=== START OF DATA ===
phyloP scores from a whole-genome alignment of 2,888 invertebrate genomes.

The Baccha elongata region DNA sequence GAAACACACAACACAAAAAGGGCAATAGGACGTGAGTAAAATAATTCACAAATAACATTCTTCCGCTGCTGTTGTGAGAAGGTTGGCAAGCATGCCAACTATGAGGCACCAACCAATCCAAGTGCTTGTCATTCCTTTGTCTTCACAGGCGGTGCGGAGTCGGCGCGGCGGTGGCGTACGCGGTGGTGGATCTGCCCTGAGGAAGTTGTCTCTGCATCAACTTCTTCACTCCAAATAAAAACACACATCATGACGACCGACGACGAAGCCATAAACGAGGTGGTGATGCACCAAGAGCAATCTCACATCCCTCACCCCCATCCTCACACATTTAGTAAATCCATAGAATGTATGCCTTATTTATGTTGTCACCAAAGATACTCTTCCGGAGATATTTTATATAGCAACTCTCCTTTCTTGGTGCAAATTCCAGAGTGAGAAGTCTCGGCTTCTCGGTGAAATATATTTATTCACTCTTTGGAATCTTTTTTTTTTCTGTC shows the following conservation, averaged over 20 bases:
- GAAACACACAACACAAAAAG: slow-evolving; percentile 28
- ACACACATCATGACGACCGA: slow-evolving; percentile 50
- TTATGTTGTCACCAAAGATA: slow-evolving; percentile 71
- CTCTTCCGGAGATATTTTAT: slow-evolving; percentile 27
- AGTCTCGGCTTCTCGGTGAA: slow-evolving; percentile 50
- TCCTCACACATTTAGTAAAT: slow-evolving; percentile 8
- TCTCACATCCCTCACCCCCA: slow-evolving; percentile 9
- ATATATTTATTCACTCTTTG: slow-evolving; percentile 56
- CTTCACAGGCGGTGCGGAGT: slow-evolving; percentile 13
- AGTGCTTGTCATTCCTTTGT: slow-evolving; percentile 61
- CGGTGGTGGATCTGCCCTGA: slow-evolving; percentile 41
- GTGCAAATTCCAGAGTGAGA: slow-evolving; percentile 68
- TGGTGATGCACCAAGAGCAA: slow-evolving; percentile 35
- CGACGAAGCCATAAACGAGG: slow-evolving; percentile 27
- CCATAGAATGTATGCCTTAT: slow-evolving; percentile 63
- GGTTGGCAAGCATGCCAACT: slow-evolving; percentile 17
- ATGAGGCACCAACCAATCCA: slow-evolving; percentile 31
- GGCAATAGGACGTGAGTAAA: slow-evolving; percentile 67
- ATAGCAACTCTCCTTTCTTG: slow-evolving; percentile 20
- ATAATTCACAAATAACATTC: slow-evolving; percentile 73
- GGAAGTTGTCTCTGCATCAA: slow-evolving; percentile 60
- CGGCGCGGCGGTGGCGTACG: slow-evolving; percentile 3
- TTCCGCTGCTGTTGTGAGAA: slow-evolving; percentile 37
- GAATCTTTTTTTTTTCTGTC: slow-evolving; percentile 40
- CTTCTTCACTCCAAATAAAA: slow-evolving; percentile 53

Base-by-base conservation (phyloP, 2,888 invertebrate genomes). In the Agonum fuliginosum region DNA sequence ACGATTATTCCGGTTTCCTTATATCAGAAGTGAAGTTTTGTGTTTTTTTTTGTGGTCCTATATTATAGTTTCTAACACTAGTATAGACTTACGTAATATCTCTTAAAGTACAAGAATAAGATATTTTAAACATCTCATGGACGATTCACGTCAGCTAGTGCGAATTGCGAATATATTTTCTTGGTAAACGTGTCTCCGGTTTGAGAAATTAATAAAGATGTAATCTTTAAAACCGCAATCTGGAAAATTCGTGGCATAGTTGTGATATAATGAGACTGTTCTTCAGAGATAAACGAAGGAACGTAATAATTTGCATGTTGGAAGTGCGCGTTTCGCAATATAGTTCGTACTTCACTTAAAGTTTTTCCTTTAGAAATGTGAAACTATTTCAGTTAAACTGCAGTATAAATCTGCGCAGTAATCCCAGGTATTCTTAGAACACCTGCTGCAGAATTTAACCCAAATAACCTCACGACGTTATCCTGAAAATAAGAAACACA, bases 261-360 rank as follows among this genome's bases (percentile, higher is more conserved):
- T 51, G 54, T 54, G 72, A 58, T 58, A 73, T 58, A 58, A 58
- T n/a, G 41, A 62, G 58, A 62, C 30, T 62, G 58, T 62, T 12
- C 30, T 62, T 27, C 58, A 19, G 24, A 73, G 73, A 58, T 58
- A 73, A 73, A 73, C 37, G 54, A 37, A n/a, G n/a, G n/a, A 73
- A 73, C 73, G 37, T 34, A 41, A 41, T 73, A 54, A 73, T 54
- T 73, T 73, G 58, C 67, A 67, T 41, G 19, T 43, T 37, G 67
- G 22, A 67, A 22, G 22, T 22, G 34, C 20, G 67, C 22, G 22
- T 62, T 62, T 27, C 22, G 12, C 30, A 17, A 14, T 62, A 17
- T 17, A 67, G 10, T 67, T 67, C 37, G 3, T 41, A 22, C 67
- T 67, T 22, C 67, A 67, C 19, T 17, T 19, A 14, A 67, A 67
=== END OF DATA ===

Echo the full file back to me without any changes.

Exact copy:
phyloP scores from a whole-genome alignment of 2,888 invertebrate genomes.

The Baccha elongata region DNA sequence GAAACACACAACACAAAAAGGGCAATAGGACGTGAGTAAAATAATTCACAAATAACATTCTTCCGCTGCTGTTGTGAGAAGGTTGGCAAGCATGCCAACTATGAGGCACCAACCAATCCAAGTGCTTGTCATTCCTTTGTCTTCACAGGCGGTGCGGAGTCGGCGCGGCGGTGGCGTACGCGGTGGTGGATCTGCCCTGAGGAAGTTGTCTCTGCATCAACTTCTTCACTCCAAATAAAAACACACATCATGACGACCGACGACGAAGCCATAAACGAGGTGGTGATGCACCAAGAGCAATCTCACATCCCTCACCCCCATCCTCACACATTTAGTAAATCCATAGAATGTATGCCTTATTTATGTTGTCACCAAAGATACTCTTCCGGAGATATTTTATATAGCAACTCTCCTTTCTTGGTGCAAATTCCAGAGTGAGAAGTCTCGGCTTCTCGGTGAAATATATTTATTCACTCTTTGGAATCTTTTTTTTTTCTGTC shows the following conservation, averaged over 20 bases:
- GAAACACACAACACAAAAAG: slow-evolving; percentile 28
- ACACACATCATGACGACCGA: slow-evolving; percentile 50
- TTATGTTGTCACCAAAGATA: slow-evolving; percentile 71
- CTCTTCCGGAGATATTTTAT: slow-evolving; percentile 27
- AGTCTCGGCTTCTCGGTGAA: slow-evolving; percentile 50
- TCCTCACACATTTAGTAAAT: slow-evolving; percentile 8
- TCTCACATCCCTCACCCCCA: slow-evolving; percentile 9
- ATATATTTATTCACTCTTTG: slow-evolving; percentile 56
- CTTCACAGGCGGTGCGGAGT: slow-evolving; percentile 13
- AGTGCTTGTCATTCCTTTGT: slow-evolving; percentile 61
- CGGTGGTGGATCTGCCCTGA: slow-evolving; percentile 41
- GTGCAAATTCCAGAGTGAGA: slow-evolving; percentile 68
- TGGTGATGCACCAAGAGCAA: slow-evolving; percentile 35
- CGACGAAGCCATAAACGAGG: slow-evolving; percentile 27
- CCATAGAATGTATGCCTTAT: slow-evolving; percentile 63
- GGTTGGCAAGCATGCCAACT: slow-evolving; percentile 17
- ATGAGGCACCAACCAATCCA: slow-evolving; percentile 31
- GGCAATAGGACGTGAGTAAA: slow-evolving; percentile 67
- ATAGCAACTCTCCTTTCTTG: slow-evolving; percentile 20
- ATAATTCACAAATAACATTC: slow-evolving; percentile 73
- GGAAGTTGTCTCTGCATCAA: slow-evolving; percentile 60
- CGGCGCGGCGGTGGCGTACG: slow-evolving; percentile 3
- TTCCGCTGCTGTTGTGAGAA: slow-evolving; percentile 37
- GAATCTTTTTTTTTTCTGTC: slow-evolving; percentile 40
- CTTCTTCACTCCAAATAAAA: slow-evolving; percentile 53

Base-by-base conservation (phyloP, 2,888 invertebrate genomes). In the Agonum fuliginosum region DNA sequence ACGATTATTCCGGTTTCCTTATATCAGAAGTGAAGTTTTGTGTTTTTTTTTGTGGTCCTATATTATAGTTTCTAACACTAGTATAGACTTACGTAATATCTCTTAAAGTACAAGAATAAGATATTTTAAACATCTCATGGACGATTCACGTCAGCTAGTGCGAATTGCGAATATATTTTCTTGGTAAACGTGTCTCCGGTTTGAGAAATTAATAAAGATGTAATCTTTAAAACCGCAATCTGGAAAATTCGTGGCATAGTTGTGATATAATGAGACTGTTCTTCAGAGATAAACGAAGGAACGTAATAATTTGCATGTTGGAAGTGCGCGTTTCGCAATATAGTTCGTACTTCACTTAAAGTTTTTCCTTTAGAAATGTGAAACTATTTCAGTTAAACTGCAGTATAAATCTGCGCAGTAATCCCAGGTATTCTTAGAACACCTGCTGCAGAATTTAACCCAAATAACCTCACGACGTTATCCTGAAAATAAGAAACACA, bases 261-360 rank as follows among this genome's bases (percentile, higher is more conserved):
- T 51, G 54, T 54, G 72, A 58, T 58, A 73, T 58, A 58, A 58
- T n/a, G 41, A 62, G 58, A 62, C 30, T 62, G 58, T 62, T 12
- C 30, T 62, T 27, C 58, A 19, G 24, A 73, G 73, A 58, T 58
- A 73, A 73, A 73, C 37, G 54, A 37, A n/a, G n/a, G n/a, A 73
- A 73, C 73, G 37, T 34, A 41, A 41, T 73, A 54, A 73, T 54
- T 73, T 73, G 58, C 67, A 67, T 41, G 19, T 43, T 37, G 67
- G 22, A 67, A 22, G 22, T 22, G 34, C 20, G 67, C 22, G 22
- T 62, T 62, T 27, C 22, G 12, C 30, A 17, A 14, T 62, A 17
- T 17, A 67, G 10, T 67, T 67, C 37, G 3, T 41, A 22, C 67
- T 67, T 22, C 67, A 67, C 19, T 17, T 19, A 14, A 67, A 67